Biden Authorizes Release of Some Trump Records Tied to Capitol Riot
Category: News & PoliticsVia: sister-mary-agnes-ample-bottom • 2 weeks ago • 20 comments
By: Chairman Bennie G. Thompson (MSN)
WASHINGTON—Former President Donald Trump's adviser Steve Bannon said he wouldn't cooperate with the House Select Committee investigating the Jan. 6 assault on the U.S. Capitol, while President Biden rejected Mr. Trump's attempt to assert executive privilege over records related to the attack.
Deeming the riot by Trump supporters while Congress was certifying Mr. Biden's victory "a dark day in democracy," White House press secretary Jen Psaki said Mr. Biden believes in the importance of providing Congress and the public a complete understanding of the events "to prevent them from happening again."
The order applies to a first batch of records, she said, and others would be reviewed on a case-by-case basis. The committee has requested documents from several executive branch agencies, and neither the panel nor the White House has said what was included in that first batch of records. Still, the move could provide congressional investigators with vital information as it seeks to understand any role the former president and his team played.
Mr. Trump has said he would assert executive privilege to block Mr. Bannon and other former aides from testifying before investigators. In a statement Friday, Mr. Trump decried the investigation and said "this dangerous assault on our Constitution and important legal precedent will not work."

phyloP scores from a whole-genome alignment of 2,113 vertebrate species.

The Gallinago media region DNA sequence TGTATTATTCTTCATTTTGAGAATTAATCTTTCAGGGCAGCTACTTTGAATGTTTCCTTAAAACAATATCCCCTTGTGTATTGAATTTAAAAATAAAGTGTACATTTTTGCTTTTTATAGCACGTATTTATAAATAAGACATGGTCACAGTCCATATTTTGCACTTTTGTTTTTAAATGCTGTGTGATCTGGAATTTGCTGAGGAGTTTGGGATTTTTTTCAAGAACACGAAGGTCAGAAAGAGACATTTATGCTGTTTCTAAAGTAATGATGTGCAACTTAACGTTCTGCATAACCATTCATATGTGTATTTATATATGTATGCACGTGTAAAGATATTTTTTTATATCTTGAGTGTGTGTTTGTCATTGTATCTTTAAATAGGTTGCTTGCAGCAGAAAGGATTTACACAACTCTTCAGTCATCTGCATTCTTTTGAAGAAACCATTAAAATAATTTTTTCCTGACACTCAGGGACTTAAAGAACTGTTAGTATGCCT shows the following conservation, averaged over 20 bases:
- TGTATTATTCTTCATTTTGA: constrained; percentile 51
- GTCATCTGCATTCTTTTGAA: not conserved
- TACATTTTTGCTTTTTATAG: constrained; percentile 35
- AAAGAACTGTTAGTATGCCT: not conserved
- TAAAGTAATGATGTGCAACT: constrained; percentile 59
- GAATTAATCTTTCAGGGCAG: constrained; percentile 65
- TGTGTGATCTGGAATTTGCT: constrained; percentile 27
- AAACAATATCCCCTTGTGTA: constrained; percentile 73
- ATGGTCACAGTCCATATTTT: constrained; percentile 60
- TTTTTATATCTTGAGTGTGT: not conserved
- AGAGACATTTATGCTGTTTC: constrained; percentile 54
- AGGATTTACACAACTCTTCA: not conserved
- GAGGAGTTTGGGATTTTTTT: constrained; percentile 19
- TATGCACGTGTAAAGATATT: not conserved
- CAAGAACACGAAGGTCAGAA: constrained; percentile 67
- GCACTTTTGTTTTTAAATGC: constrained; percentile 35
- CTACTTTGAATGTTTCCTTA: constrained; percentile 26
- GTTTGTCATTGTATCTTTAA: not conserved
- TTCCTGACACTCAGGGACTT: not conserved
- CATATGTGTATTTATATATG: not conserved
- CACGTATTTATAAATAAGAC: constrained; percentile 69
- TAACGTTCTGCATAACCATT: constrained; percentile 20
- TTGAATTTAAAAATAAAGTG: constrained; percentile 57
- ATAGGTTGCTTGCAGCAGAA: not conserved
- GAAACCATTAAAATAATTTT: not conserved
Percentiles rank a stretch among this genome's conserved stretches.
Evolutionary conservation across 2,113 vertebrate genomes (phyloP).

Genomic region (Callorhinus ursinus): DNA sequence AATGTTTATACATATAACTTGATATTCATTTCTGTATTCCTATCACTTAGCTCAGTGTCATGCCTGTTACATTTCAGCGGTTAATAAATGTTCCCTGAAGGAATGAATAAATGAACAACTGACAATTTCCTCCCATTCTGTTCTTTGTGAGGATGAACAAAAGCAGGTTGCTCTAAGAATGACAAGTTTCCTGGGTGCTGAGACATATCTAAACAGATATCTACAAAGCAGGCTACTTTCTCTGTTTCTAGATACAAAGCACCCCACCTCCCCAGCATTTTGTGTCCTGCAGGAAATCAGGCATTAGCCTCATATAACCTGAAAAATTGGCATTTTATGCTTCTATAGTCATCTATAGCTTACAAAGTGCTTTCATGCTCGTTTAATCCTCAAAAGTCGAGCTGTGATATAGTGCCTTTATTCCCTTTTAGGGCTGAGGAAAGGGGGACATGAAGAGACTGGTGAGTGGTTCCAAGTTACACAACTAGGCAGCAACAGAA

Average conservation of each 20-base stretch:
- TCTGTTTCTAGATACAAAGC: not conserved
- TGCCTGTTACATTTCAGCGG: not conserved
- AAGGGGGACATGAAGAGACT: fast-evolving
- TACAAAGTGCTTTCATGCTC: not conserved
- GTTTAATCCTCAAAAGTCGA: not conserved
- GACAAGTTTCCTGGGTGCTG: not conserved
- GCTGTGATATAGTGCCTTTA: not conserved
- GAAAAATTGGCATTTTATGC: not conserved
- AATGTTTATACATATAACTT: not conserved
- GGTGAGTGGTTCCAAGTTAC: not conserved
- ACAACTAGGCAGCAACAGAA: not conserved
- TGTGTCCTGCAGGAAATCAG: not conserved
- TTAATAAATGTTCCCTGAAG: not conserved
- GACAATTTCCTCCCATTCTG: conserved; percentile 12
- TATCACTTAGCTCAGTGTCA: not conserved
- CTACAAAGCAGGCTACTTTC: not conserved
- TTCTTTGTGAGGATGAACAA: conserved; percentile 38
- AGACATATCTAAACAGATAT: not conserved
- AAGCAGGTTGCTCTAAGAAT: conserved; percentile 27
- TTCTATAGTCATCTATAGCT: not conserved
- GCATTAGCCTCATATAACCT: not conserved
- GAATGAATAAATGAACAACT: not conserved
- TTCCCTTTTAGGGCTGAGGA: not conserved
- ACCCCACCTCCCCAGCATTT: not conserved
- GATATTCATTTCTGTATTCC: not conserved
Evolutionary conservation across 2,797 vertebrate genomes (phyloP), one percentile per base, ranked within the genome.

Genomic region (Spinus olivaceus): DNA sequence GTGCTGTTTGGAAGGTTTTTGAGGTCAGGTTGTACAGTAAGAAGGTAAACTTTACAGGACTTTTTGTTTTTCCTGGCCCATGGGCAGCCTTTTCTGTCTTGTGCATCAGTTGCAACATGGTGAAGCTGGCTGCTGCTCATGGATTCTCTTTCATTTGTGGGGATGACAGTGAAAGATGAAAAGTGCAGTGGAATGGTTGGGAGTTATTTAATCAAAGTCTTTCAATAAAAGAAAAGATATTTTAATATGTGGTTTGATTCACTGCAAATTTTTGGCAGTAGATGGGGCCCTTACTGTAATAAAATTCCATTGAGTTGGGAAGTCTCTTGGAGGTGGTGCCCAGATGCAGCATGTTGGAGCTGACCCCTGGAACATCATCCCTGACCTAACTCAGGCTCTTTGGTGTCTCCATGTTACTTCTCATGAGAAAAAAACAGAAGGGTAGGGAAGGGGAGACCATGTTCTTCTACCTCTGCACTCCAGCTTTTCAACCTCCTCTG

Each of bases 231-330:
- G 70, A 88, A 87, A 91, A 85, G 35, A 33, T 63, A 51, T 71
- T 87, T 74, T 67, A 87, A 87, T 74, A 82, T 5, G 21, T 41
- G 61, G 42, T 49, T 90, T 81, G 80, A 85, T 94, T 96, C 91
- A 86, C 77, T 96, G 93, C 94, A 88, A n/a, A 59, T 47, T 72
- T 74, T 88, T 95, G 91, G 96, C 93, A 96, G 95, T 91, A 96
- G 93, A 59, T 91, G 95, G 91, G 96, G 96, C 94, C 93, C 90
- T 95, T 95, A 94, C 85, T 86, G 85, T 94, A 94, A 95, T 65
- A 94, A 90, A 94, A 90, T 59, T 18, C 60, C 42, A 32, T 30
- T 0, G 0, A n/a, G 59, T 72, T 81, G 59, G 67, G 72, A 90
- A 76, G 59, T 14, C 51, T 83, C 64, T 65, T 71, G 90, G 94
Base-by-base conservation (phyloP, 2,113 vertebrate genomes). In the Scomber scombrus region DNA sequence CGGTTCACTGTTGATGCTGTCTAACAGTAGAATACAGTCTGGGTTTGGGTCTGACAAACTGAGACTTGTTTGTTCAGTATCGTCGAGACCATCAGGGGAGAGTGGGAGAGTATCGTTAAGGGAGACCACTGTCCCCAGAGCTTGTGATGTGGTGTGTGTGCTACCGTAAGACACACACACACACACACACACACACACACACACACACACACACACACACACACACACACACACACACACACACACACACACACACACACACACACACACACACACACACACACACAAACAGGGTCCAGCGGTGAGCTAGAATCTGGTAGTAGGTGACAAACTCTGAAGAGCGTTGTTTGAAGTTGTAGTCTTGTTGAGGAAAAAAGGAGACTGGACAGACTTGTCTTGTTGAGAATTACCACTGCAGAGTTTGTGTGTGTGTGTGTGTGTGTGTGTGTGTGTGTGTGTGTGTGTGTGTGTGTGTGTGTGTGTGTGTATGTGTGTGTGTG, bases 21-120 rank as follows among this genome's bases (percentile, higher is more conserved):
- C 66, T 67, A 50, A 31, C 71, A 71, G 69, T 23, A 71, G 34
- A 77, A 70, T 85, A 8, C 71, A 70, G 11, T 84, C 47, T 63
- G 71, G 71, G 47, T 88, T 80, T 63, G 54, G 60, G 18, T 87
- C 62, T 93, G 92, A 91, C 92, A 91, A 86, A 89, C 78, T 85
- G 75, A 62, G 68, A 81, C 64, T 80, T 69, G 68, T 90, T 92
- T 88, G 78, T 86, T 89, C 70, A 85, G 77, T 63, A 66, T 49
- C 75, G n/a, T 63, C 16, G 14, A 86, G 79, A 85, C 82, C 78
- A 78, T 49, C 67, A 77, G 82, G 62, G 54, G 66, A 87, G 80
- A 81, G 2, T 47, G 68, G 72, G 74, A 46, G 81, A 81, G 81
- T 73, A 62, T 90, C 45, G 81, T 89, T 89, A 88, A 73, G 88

It wasn't known Friday afternoon the extent to which two other members of the former president's inner circle have responded to subpoenas demanding documents and testimony.
Mr. Bannon's defiance likely will push the issue into the courts, as his lawyer cited Mr. Trump's assertion of executive and attorney-client privilege as the reason for Mr. Bannon's inability to respond to the subpoena.
"We will comply with the directions of the courts, when and if they rule on these claims of both executive and attorney-client privileges," said the lawyer, Robert J. Costello, in a letter. "Since these privileges belong to President Trump and not to Mr. Bannon, until these issues are resolved, Mr. Bannon is legally unable to comply with your subpoena requests for documents and testimony."
The committee, led by Chairman Bennie G. Thompson (D., Miss.) and Vice Chair Liz Cheney (R., Wyo.) issued subpoenas to four Trump administration officials last month, seeking to compel them to turn over records and sit for depositions in connection with the events surrounding the attack.
In addition to Mr. Bannon, the subpoenas also were sent to former White House chief of staff Mark Meadows; Dan Scavino, former White House deputy chief of staff; and Kashyap Patel, who was chief of staff to the acting Defense secretary at the end of the Trump administration. Mr. Thompson told reporters late last month that Mr. Scavino hadn't accepted service. The deadline for the four men to produce documents to the committee was Thursday.
Mr. Meadows declined to comment. Messrs. Patel and Scavino didn't respond to requests for comment.
Mr. Thompson and Ms. Cheney said in a statement on Friday that Mr. Meadows and Mr. Patel are "so far, engaging with the Select Committee."